Apply to Host a 4-H Exchange Student From Japan or South Korea

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North Carolina 4-H is offering the experience of a lifetime for 29 families this summer! A delegation of young people, ages 12-17, plus adult chaperones from Japan and South Korea are in need of YOU! These Japanese and Korean youth are coming to North Carolina from July 23 through August 16 and would love to stay with your family to learn about American culture. Special trips and tourism are not required to host a delegate. These young people are here to be a member of your family for a month, not a tourist. Over half of the delegates have already been matched with North Carolina families, but we still need 13 more families! Can you help?

These delegates are here for a homestay to experience American life. Is your child going to camp this summer? Send your delegate too! Camp fees are covered by 4-H and the international partner organization. Take them to the grocery store, let them do chores like feeding the animals, take them to 4-H meetings! Treat this young person as you would treat your own child. The main requirements are just that the delegate has their own bed, three meals a day, and has adult supervision.

Applications are available online and will be accepted until all students are placed (email Caitlin Clineff at for a deadline extension!). Host family selection is subject to the completion of the online application, an in-home interview, a background check, and delegate availability.

The world is waiting for YOU to explore! For more information, contact State Coordinator Caitlin Clineff at or 919.515.4759. Follow our Facebook page. We look forward to hearing from you soon and starting your once-in-a-lifetime experience!

Host Family Checklist

  • Host sibling must be same gender and within 3 years of age of the delegate
  • Provide delegate with own bed (can room with kids of same gender but needs own bed–air mattress is OK)
  • Provide delegate with three meals a day
  • Will have an adult or older child around at all times
  • Friendly, welcoming home
  • Interest in learning about another culture and sharing yours with your new “family member”

Frequently Asked Questions

Why should I host?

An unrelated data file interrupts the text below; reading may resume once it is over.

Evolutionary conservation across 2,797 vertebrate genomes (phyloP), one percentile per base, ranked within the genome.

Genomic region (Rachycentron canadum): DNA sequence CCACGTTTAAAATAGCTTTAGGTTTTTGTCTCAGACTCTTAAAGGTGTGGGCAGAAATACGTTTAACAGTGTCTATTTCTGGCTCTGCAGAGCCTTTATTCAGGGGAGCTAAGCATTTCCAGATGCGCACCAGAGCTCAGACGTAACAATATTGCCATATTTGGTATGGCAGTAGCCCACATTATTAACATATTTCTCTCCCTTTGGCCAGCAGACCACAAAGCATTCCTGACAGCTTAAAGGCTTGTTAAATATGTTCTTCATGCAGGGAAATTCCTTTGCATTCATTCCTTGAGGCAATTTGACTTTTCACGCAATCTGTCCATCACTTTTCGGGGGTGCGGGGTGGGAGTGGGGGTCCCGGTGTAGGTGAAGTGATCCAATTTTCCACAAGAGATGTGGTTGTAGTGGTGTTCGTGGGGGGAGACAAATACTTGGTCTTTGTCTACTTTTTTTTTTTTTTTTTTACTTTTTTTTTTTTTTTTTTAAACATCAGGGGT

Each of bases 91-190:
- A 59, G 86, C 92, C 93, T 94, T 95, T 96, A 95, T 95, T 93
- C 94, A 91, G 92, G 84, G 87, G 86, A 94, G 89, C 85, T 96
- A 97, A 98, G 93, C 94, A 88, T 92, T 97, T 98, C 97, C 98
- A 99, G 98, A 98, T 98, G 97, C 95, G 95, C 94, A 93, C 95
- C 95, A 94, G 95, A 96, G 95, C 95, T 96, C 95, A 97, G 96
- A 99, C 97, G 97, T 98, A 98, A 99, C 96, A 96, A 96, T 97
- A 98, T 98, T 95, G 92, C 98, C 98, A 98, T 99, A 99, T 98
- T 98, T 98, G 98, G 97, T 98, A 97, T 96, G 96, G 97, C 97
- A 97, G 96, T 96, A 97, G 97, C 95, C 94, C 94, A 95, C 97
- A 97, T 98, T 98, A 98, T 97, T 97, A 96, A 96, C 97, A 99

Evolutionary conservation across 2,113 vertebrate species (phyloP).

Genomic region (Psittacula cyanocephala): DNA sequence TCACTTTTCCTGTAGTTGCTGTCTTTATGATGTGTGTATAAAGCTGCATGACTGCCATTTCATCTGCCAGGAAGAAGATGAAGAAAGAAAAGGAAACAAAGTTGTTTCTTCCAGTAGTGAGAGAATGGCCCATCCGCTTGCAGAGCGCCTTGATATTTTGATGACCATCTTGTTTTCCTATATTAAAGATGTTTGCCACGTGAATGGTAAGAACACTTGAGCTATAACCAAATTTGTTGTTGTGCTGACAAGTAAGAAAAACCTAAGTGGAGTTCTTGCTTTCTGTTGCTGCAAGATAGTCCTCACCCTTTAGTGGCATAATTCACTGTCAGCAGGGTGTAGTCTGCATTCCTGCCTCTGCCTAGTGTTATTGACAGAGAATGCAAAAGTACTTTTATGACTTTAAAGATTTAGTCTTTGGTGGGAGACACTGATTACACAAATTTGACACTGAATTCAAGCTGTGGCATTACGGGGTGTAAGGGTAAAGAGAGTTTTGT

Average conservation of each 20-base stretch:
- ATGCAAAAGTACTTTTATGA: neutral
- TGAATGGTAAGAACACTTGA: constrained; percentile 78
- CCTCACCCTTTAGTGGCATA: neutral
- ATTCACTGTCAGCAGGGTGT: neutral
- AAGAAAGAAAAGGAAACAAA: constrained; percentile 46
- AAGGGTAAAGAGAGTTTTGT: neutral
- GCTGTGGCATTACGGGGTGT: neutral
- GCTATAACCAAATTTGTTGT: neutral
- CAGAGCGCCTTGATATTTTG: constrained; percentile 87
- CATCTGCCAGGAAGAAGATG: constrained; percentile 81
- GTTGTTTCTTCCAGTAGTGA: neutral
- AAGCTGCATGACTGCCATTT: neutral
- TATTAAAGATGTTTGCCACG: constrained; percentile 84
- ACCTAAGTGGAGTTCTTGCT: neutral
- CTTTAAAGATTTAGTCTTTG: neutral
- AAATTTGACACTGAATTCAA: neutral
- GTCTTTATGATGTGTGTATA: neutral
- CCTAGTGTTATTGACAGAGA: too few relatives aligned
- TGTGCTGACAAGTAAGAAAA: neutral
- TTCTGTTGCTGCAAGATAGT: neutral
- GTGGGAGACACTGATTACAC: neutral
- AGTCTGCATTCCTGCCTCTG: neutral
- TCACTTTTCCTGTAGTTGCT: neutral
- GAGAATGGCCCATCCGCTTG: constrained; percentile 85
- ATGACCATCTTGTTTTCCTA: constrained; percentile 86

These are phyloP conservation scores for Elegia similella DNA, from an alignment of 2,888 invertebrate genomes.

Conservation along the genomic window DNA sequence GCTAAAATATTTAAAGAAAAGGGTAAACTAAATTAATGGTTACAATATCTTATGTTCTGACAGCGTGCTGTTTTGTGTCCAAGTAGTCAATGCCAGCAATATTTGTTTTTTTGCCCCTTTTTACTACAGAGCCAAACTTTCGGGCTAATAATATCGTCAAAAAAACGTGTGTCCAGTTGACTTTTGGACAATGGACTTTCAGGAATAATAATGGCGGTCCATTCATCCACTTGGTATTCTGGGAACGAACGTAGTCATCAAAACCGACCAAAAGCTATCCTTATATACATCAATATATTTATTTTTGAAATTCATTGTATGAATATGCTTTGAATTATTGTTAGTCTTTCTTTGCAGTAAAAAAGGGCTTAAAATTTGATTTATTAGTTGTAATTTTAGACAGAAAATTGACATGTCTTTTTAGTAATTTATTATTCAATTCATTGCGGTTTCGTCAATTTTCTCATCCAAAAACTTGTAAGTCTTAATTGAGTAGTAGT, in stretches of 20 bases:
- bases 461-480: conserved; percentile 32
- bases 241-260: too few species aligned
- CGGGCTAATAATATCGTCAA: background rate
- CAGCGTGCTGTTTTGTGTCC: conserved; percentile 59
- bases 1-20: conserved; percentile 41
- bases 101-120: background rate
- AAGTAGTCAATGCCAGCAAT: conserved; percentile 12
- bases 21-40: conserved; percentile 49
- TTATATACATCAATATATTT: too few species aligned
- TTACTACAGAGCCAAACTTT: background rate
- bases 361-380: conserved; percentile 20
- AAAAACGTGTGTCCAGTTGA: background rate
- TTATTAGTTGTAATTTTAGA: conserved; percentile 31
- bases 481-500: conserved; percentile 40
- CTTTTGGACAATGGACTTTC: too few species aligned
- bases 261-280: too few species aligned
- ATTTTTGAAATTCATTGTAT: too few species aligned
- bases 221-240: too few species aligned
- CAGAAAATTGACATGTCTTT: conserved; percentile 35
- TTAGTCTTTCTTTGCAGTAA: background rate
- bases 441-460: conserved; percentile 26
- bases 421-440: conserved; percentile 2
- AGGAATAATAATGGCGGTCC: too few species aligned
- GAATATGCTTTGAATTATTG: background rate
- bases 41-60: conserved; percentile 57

• Create friendships with new people, learn about new cultures, learn more about your OWN culture, and make a difference in your family’s lives and the life of another young person.

What do I do with my delegate when they get here?

  • Normal, everyday activities! Go to the grocery store, cook dinner, do household chores, go to the park, play games, watch movies, visit family, etc.

My child is going to camp during the homestay, what would the delegate do during this time?

  • Send the delegate to camp as well! Camp in different countries is very different so this would be a great learning experience and a fun way to make more friends for the delegate. Camp costs are covered by 4-H and the international partner organization.

How are delegate/host family matches made?

  • Delegates are matched to host families based on similarities in interests and personalities. Delegates for the summer program are the same gender and within three years of age of their host sibling. NC 4-H strives to collaborate and work with host families in order to make the best placement possible.

Do the delegates speak English?

  • Some more than others. One of their main goals in coming to the United States is to learn more English. The delegates are usually able to understand more than they can convey. You and your family can also come up with other means of communication such as charades and drawing pictures. Learning to communicate is part of the fun! Chaperones also travel with the delegation and are available 24/7 if you really need assistance with translating.

Can my family host multiple delegates at the same time?

  • Yes! Each delegate must have their own host sibling, and they must be from different countries. For example, if you have a 13-year-old daughter and a 16-year-old son, your daughter could match with a Japanese girl and your son could match with a Korean boy.

A Japanese Exchange student and her American host sit by a campfire